Iraq will continue to push oil markets for months to come

Mar 12, 2002 01:00 AM

Iraq has jolted oil markets and will continue to influence decisions taken by key players in the sector for several months to come, the International Energy Agency said in its monthly report. The agency lists three factors affecting crude oil prices -- the threat of US military action against Iraq, the UN oil-for-food program and pricing mechanisms imposed on Baghdad through the UN sanctions regime.
But experts at the Paris-based agency said they did not think military action against the regime of Iraqi leader Saddam Hussein was imminent, as such an offensive would take months of preparation. The agency said a potential change in the UN oil-for-food program established in December 1996 in Iraq was reason for concern, as it could lead to the complete suspension of Iraqi oil exports.

The scheme was set up to soften the impact of a total trade embargo imposed on Iraq after it invaded Kuwait in August 1990. Iraq, a member of OPEC, is allowed to export crude oil under UN supervision and to use part of the revenue to import food, medicine and other necessities.
The current phase of the oil-for-food program is set to run until the end of May, but the IEA said Washington and London were likely to push the UN Security Council to adopt "smart sanctions" against Baghdad. Russia vetoed the measure in May 2001 but could change its mind due to newfound cooperation with the United States in the global war on terrorism, the agency said.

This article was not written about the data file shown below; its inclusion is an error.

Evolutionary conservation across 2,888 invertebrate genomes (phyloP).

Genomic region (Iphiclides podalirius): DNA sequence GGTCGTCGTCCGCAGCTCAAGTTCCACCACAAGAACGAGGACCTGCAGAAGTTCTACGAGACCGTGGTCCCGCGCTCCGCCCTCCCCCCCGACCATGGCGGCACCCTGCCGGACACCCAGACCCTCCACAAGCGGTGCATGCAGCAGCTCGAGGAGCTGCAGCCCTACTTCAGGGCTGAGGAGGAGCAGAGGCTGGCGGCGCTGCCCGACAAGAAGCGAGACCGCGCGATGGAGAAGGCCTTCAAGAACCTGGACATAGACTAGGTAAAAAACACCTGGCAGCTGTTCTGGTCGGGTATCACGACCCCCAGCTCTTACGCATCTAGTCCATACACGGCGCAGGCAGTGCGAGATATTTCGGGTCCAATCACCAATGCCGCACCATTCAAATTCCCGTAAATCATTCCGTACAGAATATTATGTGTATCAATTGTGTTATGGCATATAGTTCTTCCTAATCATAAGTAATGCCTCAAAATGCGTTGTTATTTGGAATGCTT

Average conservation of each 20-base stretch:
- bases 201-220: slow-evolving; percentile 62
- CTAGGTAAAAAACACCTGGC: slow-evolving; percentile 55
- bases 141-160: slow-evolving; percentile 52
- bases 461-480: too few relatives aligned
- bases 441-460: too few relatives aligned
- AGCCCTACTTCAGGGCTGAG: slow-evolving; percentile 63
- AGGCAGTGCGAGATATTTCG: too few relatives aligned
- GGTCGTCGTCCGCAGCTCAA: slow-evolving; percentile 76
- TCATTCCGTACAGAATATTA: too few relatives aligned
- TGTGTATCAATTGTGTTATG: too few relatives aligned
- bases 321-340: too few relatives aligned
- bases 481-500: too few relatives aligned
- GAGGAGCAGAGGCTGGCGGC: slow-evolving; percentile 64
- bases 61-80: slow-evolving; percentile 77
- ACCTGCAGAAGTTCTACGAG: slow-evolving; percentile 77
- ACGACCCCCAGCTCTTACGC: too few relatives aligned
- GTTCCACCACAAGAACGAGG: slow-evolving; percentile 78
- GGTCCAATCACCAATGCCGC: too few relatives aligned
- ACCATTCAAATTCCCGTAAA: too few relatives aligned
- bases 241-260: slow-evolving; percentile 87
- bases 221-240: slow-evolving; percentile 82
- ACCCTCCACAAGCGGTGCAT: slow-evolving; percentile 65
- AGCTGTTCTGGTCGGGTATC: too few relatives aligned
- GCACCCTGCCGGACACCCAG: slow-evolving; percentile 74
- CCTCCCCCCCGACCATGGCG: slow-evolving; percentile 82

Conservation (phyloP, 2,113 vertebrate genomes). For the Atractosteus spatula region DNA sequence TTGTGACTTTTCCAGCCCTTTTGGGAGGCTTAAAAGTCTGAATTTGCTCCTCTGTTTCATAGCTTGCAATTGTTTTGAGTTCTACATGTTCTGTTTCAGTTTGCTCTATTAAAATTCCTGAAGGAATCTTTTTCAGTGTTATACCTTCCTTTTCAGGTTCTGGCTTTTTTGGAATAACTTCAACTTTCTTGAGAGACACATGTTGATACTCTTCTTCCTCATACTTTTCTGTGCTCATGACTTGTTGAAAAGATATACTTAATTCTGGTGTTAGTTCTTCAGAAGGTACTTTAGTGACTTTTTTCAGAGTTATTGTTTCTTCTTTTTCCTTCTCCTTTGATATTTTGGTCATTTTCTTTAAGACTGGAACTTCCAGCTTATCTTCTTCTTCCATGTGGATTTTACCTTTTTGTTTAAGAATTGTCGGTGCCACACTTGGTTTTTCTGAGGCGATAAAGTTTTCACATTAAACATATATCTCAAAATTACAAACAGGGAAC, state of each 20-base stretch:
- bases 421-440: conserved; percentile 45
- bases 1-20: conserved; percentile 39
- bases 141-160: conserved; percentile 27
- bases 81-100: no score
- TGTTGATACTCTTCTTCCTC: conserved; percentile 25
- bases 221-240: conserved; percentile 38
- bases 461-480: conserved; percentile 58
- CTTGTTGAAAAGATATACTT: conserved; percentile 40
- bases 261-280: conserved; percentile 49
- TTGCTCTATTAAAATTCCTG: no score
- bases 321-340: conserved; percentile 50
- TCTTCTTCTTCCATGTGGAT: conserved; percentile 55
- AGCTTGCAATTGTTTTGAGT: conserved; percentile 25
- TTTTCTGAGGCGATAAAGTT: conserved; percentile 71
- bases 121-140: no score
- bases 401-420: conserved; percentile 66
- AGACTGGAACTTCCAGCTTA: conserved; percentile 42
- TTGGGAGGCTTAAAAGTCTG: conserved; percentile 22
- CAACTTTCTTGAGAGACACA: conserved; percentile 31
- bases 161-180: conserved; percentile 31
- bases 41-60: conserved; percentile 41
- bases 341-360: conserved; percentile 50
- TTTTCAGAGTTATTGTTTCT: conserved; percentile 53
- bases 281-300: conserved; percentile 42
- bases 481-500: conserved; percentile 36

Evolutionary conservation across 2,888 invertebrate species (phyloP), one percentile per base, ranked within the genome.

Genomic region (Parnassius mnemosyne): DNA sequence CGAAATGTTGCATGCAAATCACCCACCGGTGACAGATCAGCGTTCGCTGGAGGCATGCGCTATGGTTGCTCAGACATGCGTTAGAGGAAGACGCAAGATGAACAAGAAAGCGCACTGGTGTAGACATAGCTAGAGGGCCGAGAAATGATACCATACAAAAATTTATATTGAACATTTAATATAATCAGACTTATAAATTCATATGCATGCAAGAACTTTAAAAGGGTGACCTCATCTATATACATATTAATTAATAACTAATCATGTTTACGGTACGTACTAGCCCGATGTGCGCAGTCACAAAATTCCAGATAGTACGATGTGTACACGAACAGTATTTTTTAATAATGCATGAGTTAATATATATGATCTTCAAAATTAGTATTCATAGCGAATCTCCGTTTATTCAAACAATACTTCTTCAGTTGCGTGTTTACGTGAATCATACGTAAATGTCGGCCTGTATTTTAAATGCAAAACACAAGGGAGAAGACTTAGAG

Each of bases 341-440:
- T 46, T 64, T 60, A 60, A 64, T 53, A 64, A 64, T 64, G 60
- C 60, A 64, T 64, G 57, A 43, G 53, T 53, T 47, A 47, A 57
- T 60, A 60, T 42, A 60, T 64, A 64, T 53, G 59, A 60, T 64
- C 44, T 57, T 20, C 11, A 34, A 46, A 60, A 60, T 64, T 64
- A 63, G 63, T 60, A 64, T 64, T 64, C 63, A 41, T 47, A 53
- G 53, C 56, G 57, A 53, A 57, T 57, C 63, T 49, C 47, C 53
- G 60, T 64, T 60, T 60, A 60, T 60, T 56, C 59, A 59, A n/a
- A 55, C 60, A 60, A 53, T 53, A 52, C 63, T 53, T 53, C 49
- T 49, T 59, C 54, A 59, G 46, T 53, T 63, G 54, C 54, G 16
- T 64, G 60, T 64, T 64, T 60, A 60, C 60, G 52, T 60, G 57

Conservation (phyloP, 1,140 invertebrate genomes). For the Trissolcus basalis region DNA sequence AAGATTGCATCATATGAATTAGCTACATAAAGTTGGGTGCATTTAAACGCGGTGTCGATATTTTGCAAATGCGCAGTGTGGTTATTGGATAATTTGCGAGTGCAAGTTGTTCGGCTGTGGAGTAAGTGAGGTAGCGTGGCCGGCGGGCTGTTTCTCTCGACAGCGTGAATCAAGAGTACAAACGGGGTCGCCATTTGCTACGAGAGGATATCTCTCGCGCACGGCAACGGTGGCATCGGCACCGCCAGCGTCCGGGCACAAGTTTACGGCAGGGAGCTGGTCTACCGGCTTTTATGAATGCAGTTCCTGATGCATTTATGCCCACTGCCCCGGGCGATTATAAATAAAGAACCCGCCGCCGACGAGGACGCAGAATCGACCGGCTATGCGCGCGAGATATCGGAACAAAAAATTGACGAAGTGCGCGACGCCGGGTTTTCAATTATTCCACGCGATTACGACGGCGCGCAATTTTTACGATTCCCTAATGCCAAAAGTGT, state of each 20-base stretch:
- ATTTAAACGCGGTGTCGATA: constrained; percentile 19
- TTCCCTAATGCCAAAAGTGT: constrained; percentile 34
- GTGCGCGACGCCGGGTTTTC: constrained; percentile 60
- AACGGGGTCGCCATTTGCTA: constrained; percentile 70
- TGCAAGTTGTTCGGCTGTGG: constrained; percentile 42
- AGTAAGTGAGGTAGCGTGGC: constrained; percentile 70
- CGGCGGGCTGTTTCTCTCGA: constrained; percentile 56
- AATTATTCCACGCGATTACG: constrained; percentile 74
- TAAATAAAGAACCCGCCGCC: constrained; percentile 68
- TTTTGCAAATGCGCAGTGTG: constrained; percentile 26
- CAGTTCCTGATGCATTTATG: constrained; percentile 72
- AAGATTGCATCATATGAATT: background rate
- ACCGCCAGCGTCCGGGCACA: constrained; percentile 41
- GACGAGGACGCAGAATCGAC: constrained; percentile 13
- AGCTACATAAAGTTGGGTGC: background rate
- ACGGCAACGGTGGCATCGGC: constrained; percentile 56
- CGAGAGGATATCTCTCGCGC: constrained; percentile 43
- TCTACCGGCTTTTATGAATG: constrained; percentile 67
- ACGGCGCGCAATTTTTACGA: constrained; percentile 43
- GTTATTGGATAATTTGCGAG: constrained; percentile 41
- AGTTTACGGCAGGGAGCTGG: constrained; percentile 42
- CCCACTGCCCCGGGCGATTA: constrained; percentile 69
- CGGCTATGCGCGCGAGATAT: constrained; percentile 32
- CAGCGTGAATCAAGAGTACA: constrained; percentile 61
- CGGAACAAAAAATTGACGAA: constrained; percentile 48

The IEA said pricing mechanisms imposed on Iraq had dissuaded buyers, who were wary of placing orders without knowing the price, causing exports to drop by 500,000 bpd since last autumn. Global oil production in February fell by 320,000 bpd to 75.9 mm bpd from the previous month amid a continuing decline in demand, the IEA said in its report.

The agency said it had lowered its forecast increase in demand for 2002 to 420,000 bpd, compared with a forecast demand rise of 500,000 bpd seen in its monthly report in January. OPEC oil production fell by 390,000 bpd to 22.3 mm bpd in February from the figure for the previous month, the lowest level in a decade but above the cartel's target ceiling, the IEA said.
The monthly IEA output figure excludes Iraq, which currently supplies around 1.5 mm bpd to world markets. In contrast to the cartel cutback, exports of crude and petroleum products by Russia and other former Soviet countries rose by 270,000 bpd in February to 5.08 mm bpd, IEA said.

Oil prices firmed last month, reaching $ 22 per barrel for benchmark Brent crude, but remain volatile. OPEC's basket oil price rose to $ 22.44, back in the oil cartel's $ 22-28 target band for the first time since last September, OPEC said. The price, an average used by the cartel to set its production policy, slumped to as low as $ 16 in the wake of the September 11 terror attacks in the United States, amid weakening world demand. Oil prices have surged again on world oil markets in recent days, notably on fears of US-led military action against Iraq.

Source: AFP
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